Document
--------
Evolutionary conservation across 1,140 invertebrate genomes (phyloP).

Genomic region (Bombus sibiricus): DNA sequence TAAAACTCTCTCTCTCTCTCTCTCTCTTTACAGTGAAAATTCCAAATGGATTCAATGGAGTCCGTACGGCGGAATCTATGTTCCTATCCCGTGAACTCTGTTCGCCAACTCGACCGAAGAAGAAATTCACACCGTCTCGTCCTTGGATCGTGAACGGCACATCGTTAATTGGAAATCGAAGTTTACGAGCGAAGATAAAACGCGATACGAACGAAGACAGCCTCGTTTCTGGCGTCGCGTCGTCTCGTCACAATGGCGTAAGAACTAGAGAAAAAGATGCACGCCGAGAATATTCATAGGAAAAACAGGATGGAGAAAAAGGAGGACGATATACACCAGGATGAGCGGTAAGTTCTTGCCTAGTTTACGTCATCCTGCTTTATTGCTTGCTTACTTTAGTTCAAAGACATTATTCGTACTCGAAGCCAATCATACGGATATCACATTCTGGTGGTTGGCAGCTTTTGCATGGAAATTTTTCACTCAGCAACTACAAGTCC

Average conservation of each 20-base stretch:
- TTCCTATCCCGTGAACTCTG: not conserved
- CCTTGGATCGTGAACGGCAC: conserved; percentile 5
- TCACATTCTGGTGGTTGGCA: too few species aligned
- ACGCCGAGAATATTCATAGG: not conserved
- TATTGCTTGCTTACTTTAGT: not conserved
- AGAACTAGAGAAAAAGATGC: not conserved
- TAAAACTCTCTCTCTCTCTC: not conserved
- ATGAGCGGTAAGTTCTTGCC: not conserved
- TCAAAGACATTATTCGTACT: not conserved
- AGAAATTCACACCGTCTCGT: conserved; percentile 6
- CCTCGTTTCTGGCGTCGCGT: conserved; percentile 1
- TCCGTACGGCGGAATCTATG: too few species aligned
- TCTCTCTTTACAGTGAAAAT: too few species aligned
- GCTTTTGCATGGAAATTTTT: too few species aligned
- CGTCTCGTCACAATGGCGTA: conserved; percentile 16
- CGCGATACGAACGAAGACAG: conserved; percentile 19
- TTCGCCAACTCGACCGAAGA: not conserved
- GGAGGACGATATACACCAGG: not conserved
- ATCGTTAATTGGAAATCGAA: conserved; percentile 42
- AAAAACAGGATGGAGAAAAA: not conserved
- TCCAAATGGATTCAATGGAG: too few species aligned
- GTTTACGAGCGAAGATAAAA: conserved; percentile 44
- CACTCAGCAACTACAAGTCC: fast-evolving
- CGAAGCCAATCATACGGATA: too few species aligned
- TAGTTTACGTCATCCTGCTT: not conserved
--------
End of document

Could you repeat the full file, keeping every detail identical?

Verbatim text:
Evolutionary conservation across 1,140 invertebrate genomes (phyloP).

Genomic region (Bombus sibiricus): DNA sequence TAAAACTCTCTCTCTCTCTCTCTCTCTTTACAGTGAAAATTCCAAATGGATTCAATGGAGTCCGTACGGCGGAATCTATGTTCCTATCCCGTGAACTCTGTTCGCCAACTCGACCGAAGAAGAAATTCACACCGTCTCGTCCTTGGATCGTGAACGGCACATCGTTAATTGGAAATCGAAGTTTACGAGCGAAGATAAAACGCGATACGAACGAAGACAGCCTCGTTTCTGGCGTCGCGTCGTCTCGTCACAATGGCGTAAGAACTAGAGAAAAAGATGCACGCCGAGAATATTCATAGGAAAAACAGGATGGAGAAAAAGGAGGACGATATACACCAGGATGAGCGGTAAGTTCTTGCCTAGTTTACGTCATCCTGCTTTATTGCTTGCTTACTTTAGTTCAAAGACATTATTCGTACTCGAAGCCAATCATACGGATATCACATTCTGGTGGTTGGCAGCTTTTGCATGGAAATTTTTCACTCAGCAACTACAAGTCC

Average conservation of each 20-base stretch:
- TTCCTATCCCGTGAACTCTG: not conserved
- CCTTGGATCGTGAACGGCAC: conserved; percentile 5
- TCACATTCTGGTGGTTGGCA: too few species aligned
- ACGCCGAGAATATTCATAGG: not conserved
- TATTGCTTGCTTACTTTAGT: not conserved
- AGAACTAGAGAAAAAGATGC: not conserved
- TAAAACTCTCTCTCTCTCTC: not conserved
- ATGAGCGGTAAGTTCTTGCC: not conserved
- TCAAAGACATTATTCGTACT: not conserved
- AGAAATTCACACCGTCTCGT: conserved; percentile 6
- CCTCGTTTCTGGCGTCGCGT: conserved; percentile 1
- TCCGTACGGCGGAATCTATG: too few species aligned
- TCTCTCTTTACAGTGAAAAT: too few species aligned
- GCTTTTGCATGGAAATTTTT: too few species aligned
- CGTCTCGTCACAATGGCGTA: conserved; percentile 16
- CGCGATACGAACGAAGACAG: conserved; percentile 19
- TTCGCCAACTCGACCGAAGA: not conserved
- GGAGGACGATATACACCAGG: not conserved
- ATCGTTAATTGGAAATCGAA: conserved; percentile 42
- AAAAACAGGATGGAGAAAAA: not conserved
- TCCAAATGGATTCAATGGAG: too few species aligned
- GTTTACGAGCGAAGATAAAA: conserved; percentile 44
- CACTCAGCAACTACAAGTCC: fast-evolving
- CGAAGCCAATCATACGGATA: too few species aligned
- TAGTTTACGTCATCCTGCTT: not conserved